Biblical Words 
Jesus’ Departure is a separation from but not an abandonment of the world.
The Seventh Sunday of Easter comes three days after Ascension Day and a week before Pentecost. Even though the Lectionary readings for this Sunday are not directly about the ascension, they still share the aura of this event at the climax of the Easter season.
The ascension is about departure. Only Luke, among New Testament writers, narrates an ascension separate from the resurrection. Many passages speak of Jesus exalted to heavenly rule at the right hand of God, but only Luke tells of his departure from the earth as a specific event (Luke 24:50-51; Acts 1:9-12).
The churches addressed in Luke’s writings knew the great event was the outpouring of the Holy Spirit at Pentecost, when their charismatic missions in the world had begun. The ascension, just before that, was the conclusion of Jesus’ time with the apostles. What followed had been prepared by Jesus before hand (Acts 1:8), but the time of the church in the world is a time without Jesus.
The apostles witnessed to Jesus as he was in the past – and as he would be one final time at the end – but the churches lived in the world, by the power of the Holy Spirit.
The reading from Acts is very much an action story. It shows how the church worked in the world – with a little divine assistance indeed, but mainly with a lot of faith and persistence.
In scene one, Paul and Silas heal a possessed slave girl, employed as a fortune-teller, who has been taunting them (though what she says is actually true, from the writer’s viewpoint, verse 17). Like other idolatrous men in Acts (-27), her owners are greedy rather than religious, and Paul has ruined their hoax with the girl. They cause a riot in the market place with the result that the magistrates sentence Paul and Silas to severe beatings and imprisonment.
In scene two,
Paul and Silas sing hymns in prison at night and an earthquake strikes,
springing their manacles and the cell doors.
The jailer is saved from suicide by Paul who declares that no one has
escaped – though the doors were open.
(This is the real miracle, rather than the earthquake!) The jailer and his family are converted to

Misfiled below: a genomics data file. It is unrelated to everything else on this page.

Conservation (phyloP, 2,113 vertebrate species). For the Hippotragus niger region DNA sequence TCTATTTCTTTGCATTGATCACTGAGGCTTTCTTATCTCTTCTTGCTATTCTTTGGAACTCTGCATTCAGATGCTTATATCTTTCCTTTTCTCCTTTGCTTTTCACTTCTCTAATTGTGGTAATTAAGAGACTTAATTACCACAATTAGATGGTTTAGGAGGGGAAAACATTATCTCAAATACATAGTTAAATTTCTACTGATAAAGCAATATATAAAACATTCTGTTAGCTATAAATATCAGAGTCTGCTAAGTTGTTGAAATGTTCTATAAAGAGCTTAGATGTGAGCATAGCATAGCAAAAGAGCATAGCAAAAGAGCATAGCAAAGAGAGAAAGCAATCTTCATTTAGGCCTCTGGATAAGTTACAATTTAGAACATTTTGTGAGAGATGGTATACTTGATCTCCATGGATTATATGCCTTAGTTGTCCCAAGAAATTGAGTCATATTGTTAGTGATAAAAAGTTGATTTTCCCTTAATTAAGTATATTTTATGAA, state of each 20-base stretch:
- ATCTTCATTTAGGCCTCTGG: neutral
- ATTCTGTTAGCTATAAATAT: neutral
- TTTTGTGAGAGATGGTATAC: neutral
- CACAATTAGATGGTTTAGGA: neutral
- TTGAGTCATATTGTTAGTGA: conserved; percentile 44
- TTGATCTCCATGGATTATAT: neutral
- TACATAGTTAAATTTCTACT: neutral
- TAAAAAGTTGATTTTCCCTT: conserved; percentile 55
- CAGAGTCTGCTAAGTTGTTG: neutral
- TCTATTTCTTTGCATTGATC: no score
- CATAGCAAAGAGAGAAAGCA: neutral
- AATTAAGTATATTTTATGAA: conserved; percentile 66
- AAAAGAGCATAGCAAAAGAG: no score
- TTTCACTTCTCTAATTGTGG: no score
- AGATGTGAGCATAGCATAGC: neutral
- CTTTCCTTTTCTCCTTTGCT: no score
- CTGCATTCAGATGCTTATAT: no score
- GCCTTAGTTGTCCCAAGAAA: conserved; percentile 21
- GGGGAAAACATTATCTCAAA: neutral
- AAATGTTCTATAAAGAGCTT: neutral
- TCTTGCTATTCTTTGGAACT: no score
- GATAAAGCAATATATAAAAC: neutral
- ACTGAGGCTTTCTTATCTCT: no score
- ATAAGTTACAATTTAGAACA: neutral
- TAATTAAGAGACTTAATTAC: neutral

the new faith and become mainstays of the church in
Paul and Silas appear to be isolated and defenseless here, to the extent of receiving cruel floggings in the market place. However, they endure and things work out for them, with the result that the community of faith is strengthened, starting from those in the dungeons.
Jesus seems absent, but some greater power is working for the life of the spirited church.
The Ascension is about a departure from earth. BUT, it is also an ascension to heaven. The heavenly destination is portrayed at length in the book of Revelation, a complex portrayal that is based on such ecstatic visions as this psalm.
It is standard lore that “clouds and thick darkness
are all around” God (verse 2, NRSV). In
The psalm is declaring what could be seen if the cloud were not there! The cloud hides the inner secret of God’s explosive appearance.
“Yahweh is king” (verse 1). In the Hebrew, this is an event, not a status. It is such an amazing thing that cosmic phenomena break out in joy over it – fireworks, lightning, earthquakes, melting mountains (verses 3-5).
Our psalm becomes a celebration of the Acts narrative when it proclaims the folly of idolaters.
“All worshipers of images are put to shame,
those who make their boast in worthless idols” (verse 7)
– like the greedy ones of
“The Lord…guards the lives of his faithful;
he rescues them from the hand of the wicked” (verse 10),
– as happened in the prison holding Paul and Silas.
The reign of God – and of God’s anointed – is a heavenly reality that appears mysteriously within the earthly scenes from which Jesus has departed.
Revelation 22:12-14, 16-17, 20-21.
The destination of the ascension, the heavenly presence of God where the Lamb receives authority over the forces that cause chaos on earth, is also the place from which the final return will come. This passage presents the last words of Jesus, the heavenly Lord, giving assurance that he is coming – that is, he is about to reverse the departure!
That assurance is answered by the church’s prayer that he will indeed come.
“See, I am coming soon… I am the Alpha and the Omega, the first and the last, the beginning and the end” (verses 12-13, NRSV).
The departure that is seen as the ascension is not final. It will last only during the time of the servant and spirited church on earth.
. John 17:20-26
The whole of
Jesus’ prayer is about the completion of his own mission (verses 1-5), about the disciples who have been prepared but are now being left behind (verses 6-19), and about the later generations who will believe because of the testimony of the disciples (verses 20-26, or at least verses 20-21).
Our reading is this final section – the believers of the future who will not know Jesus directly but only through the communion with the disciples.
After Jesus’ departure, the believers will share a mystic communion with God, Jesus, and each other.
I ask not only on behalf of these [disciples present at the supper], but also on behalf of those who will believe in me through their word, that they may all be one. As you, Father, are in me and I am in you, may they also be in us, so that the world may believe that you have sent me (verses 20-21, NRSV).
This communion shows up in the world as love (agape), which binds the unity of the faithful.
Righteous Father, the world does not know you, but I know you; and these know that you have sent me. I made your name known to them, and I will make it known, so that the love with which you have loved me may be in them, and I in them (verses 25-26).
At his departure Jesus leaves behind the model and the command to love one another, and in such loving the believers will experience the truth and reality of the righteous God.